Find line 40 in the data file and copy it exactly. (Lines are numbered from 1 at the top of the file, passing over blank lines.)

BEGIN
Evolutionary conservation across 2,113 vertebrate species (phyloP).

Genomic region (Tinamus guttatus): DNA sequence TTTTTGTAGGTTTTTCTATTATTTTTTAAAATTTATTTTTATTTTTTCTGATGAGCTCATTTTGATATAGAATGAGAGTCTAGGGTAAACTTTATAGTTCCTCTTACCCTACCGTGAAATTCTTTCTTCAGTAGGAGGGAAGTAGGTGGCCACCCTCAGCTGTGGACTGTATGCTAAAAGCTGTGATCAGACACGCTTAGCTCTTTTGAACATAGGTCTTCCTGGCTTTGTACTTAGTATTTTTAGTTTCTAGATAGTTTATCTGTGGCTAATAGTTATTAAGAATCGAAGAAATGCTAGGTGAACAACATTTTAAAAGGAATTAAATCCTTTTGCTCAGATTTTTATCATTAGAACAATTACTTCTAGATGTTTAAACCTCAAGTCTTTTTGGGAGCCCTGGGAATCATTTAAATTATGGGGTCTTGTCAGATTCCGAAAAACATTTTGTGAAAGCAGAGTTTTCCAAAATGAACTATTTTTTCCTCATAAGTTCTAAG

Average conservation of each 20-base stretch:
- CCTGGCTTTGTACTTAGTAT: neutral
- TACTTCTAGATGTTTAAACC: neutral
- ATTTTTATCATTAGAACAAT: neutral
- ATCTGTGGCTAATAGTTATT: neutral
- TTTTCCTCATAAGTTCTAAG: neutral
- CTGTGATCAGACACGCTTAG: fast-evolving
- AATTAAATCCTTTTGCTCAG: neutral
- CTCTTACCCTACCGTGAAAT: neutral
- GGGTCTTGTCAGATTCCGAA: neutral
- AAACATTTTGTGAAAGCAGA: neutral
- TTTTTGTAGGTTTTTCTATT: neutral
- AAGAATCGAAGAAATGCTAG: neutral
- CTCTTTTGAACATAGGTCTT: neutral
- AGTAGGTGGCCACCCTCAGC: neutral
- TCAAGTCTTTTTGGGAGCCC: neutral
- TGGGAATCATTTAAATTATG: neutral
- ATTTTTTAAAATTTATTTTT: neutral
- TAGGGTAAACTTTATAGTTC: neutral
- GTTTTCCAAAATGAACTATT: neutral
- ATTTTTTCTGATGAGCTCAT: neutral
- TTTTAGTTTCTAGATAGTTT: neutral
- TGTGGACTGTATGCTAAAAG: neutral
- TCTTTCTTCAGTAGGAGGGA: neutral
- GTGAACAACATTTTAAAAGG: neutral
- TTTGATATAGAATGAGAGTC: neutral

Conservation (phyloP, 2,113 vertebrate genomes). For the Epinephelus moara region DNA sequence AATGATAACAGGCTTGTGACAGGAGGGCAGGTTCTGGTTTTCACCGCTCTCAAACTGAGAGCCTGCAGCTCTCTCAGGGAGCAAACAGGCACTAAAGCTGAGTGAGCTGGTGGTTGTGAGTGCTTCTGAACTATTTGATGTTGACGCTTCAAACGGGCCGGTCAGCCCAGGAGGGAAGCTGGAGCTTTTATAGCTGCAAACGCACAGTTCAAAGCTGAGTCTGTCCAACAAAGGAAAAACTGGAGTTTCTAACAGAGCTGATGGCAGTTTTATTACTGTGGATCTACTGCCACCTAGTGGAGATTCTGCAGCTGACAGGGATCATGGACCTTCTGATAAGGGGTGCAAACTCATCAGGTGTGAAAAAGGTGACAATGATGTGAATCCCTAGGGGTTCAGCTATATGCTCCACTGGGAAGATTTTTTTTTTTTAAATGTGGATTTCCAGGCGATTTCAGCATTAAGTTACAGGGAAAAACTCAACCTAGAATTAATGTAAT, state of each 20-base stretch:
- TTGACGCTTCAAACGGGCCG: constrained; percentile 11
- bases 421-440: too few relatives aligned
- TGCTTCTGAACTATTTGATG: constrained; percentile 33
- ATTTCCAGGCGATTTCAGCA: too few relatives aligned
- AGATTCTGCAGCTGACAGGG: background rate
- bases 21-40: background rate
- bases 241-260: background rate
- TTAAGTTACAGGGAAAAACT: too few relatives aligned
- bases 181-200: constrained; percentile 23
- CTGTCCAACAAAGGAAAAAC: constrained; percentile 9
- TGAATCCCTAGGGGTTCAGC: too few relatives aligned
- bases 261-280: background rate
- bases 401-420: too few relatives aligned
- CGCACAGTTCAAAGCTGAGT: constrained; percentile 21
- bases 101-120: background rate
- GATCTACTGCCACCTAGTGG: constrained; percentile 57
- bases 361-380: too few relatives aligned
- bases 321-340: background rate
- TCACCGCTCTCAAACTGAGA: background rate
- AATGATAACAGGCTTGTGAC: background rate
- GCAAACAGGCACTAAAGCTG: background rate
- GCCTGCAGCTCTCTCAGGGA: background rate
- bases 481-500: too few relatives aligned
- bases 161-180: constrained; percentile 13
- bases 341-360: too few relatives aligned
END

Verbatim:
- TGAATCCCTAGGGGTTCAGC: too few relatives aligned